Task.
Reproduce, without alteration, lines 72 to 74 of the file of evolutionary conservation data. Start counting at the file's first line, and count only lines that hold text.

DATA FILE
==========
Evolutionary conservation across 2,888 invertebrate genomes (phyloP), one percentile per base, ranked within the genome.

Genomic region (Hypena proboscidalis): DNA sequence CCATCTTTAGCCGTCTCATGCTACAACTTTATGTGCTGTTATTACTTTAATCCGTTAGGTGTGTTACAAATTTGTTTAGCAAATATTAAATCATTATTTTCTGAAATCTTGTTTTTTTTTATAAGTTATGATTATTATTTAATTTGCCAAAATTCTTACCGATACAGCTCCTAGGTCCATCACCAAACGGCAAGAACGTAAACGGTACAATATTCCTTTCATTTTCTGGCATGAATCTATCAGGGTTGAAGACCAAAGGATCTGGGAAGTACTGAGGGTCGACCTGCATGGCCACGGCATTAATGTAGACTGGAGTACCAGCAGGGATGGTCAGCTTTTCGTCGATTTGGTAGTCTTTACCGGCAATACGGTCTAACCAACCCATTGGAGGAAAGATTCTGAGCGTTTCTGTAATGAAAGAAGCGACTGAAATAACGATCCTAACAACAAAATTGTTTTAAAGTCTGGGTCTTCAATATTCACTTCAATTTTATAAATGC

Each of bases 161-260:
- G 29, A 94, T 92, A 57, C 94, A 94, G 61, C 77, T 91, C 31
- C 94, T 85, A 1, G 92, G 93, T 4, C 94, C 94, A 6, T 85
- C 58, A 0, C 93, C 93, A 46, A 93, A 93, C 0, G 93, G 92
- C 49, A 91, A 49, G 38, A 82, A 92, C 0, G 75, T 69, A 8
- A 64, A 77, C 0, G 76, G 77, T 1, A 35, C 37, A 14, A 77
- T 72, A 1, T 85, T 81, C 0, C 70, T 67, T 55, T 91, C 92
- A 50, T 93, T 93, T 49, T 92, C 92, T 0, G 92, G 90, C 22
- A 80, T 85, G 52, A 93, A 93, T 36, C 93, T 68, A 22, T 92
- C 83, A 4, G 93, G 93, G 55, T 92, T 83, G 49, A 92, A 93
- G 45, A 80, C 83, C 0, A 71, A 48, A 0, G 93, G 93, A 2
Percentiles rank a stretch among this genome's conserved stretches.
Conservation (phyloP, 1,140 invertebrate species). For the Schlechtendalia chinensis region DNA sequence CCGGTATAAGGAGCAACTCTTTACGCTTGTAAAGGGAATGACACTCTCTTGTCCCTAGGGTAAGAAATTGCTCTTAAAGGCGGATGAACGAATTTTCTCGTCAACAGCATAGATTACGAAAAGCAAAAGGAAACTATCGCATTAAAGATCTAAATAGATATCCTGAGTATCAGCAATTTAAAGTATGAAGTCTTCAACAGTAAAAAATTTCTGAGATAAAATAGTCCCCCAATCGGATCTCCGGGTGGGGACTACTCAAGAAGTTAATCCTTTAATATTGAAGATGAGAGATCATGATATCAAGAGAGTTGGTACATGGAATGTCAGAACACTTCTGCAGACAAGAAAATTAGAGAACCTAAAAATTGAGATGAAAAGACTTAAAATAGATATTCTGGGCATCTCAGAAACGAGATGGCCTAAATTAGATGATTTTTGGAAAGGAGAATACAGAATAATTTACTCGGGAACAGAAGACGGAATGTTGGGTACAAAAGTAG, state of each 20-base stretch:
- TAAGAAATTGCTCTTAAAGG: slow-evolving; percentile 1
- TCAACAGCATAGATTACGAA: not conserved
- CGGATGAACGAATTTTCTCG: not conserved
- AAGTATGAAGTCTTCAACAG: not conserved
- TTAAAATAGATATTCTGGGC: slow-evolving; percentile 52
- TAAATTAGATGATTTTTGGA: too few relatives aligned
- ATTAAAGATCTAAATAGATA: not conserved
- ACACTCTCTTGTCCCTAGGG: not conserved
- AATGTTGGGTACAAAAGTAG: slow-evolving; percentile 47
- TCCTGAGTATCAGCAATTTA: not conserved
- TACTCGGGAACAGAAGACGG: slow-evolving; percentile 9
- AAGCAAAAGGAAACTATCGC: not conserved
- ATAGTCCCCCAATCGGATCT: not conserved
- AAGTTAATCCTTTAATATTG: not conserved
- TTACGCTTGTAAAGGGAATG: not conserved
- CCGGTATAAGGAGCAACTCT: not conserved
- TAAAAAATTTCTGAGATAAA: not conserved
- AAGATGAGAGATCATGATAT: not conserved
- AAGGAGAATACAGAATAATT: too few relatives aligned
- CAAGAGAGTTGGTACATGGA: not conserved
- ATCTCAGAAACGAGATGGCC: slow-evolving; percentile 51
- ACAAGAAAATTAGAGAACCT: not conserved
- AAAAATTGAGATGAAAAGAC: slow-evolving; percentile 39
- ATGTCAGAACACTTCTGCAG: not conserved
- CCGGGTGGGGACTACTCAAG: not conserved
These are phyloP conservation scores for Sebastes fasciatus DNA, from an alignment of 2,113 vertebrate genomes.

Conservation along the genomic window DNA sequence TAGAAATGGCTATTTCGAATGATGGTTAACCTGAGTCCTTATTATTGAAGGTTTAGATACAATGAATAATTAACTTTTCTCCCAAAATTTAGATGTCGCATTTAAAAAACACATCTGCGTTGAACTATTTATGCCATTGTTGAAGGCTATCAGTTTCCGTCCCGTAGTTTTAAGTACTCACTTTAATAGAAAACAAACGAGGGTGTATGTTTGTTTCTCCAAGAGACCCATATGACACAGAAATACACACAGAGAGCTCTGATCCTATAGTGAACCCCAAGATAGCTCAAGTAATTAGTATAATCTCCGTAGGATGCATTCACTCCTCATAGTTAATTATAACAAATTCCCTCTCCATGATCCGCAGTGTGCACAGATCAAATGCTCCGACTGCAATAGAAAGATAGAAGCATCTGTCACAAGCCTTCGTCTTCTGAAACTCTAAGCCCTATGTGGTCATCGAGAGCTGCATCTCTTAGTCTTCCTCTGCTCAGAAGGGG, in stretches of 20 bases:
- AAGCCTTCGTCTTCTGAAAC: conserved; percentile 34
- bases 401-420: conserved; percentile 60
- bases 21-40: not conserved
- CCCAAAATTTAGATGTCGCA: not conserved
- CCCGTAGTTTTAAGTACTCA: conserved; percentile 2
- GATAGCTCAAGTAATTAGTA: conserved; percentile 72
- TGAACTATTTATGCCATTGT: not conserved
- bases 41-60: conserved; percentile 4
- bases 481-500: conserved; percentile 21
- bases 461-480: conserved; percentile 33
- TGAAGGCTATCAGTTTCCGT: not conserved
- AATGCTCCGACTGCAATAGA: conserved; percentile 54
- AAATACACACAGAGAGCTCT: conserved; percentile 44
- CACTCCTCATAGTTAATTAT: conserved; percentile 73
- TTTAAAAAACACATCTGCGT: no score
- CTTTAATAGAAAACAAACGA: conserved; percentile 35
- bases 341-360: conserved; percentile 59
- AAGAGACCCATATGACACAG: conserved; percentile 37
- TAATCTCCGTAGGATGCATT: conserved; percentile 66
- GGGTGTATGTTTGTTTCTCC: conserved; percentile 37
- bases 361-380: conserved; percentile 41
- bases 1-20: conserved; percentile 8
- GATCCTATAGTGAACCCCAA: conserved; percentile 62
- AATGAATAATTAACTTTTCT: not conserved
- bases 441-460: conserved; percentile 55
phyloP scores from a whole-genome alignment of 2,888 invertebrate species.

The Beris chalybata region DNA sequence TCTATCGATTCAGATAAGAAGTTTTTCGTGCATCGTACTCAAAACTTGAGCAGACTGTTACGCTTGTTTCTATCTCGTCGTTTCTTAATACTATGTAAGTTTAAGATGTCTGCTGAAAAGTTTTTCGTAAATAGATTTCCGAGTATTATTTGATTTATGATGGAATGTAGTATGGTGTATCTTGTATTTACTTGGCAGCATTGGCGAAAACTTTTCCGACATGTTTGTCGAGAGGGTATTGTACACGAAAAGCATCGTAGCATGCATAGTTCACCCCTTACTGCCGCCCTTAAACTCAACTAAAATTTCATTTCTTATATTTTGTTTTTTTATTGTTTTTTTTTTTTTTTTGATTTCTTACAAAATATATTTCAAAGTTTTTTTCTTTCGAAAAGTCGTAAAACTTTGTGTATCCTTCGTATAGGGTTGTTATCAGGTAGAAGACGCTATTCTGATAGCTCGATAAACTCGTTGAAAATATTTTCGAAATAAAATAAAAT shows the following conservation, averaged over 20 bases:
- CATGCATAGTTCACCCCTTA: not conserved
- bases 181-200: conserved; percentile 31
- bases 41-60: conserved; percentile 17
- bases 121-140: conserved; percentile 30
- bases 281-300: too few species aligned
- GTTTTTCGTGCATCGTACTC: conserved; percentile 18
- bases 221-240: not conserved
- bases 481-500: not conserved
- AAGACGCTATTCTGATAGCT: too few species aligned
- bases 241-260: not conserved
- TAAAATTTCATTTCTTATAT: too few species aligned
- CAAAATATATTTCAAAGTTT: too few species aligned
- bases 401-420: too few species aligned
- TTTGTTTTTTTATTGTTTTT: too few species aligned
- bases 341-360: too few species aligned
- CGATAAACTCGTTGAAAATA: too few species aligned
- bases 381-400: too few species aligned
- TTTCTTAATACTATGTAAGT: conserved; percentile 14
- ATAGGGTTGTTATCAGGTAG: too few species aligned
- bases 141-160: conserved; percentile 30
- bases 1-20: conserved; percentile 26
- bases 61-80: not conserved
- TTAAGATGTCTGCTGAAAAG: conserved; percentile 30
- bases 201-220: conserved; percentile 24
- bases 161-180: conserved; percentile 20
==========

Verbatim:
- bases 41-60: conserved; percentile 17
- bases 121-140: conserved; percentile 30
- bases 281-300: too few species aligned